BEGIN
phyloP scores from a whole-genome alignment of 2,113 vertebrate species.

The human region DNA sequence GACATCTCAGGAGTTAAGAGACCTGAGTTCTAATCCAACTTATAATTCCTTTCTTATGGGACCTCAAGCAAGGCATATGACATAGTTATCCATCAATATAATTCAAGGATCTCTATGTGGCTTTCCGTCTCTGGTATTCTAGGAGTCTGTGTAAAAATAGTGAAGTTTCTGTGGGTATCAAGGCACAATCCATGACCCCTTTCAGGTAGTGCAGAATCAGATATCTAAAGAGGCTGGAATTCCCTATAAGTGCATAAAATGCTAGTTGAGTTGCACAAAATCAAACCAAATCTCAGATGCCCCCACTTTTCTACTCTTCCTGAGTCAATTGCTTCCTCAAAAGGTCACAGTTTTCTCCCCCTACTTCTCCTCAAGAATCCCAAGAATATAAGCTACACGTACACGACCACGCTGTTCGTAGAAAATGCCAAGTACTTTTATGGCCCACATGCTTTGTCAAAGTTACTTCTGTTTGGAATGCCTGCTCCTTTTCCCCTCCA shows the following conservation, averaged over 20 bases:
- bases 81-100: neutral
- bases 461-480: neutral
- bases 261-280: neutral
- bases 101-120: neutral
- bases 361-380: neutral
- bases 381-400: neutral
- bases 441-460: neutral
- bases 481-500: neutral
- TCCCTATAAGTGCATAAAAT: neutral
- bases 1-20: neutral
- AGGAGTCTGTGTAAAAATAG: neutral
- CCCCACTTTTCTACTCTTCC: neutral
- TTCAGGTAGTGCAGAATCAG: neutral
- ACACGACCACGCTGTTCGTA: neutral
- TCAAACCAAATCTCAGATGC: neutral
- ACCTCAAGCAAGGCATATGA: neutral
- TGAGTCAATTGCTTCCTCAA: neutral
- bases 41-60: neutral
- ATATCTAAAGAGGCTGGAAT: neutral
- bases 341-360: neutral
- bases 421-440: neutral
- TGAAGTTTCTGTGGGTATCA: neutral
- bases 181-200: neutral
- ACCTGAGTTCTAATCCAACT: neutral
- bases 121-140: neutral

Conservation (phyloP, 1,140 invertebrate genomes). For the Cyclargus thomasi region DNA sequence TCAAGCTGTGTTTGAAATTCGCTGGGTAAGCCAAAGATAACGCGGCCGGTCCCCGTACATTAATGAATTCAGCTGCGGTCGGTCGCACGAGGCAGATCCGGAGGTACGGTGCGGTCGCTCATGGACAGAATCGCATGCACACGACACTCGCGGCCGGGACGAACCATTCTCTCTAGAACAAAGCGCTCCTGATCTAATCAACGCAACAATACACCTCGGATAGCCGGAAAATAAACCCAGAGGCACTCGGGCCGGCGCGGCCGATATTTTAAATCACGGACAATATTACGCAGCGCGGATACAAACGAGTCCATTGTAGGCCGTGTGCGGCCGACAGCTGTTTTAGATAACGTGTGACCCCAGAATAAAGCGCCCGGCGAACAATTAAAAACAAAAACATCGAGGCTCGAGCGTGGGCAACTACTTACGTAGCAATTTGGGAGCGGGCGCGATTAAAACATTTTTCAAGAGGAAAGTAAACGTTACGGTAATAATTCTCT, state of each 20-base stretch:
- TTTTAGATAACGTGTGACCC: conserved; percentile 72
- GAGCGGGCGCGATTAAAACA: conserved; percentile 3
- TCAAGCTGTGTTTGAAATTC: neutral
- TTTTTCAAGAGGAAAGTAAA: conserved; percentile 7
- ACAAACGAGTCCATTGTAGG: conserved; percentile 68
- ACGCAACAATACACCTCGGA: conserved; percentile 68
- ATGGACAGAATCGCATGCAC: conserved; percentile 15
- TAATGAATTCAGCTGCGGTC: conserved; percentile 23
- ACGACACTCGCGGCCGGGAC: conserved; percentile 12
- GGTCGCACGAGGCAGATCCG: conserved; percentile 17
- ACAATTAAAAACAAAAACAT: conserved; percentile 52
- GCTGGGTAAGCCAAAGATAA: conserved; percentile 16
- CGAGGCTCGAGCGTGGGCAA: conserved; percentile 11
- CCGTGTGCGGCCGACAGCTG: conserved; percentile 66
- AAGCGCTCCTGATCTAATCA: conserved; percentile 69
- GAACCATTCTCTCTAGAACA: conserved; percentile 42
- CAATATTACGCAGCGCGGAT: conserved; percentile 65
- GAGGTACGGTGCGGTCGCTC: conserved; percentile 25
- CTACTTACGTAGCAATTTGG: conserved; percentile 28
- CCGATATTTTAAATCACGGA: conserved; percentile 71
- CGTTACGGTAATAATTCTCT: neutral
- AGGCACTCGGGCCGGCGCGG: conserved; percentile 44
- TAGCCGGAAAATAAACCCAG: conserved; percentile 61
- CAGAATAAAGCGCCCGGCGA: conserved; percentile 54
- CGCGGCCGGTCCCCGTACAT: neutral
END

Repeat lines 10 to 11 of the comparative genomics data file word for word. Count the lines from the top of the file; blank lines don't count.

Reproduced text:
- bases 481-500: neutral
- TCCCTATAAGTGCATAAAAT: neutral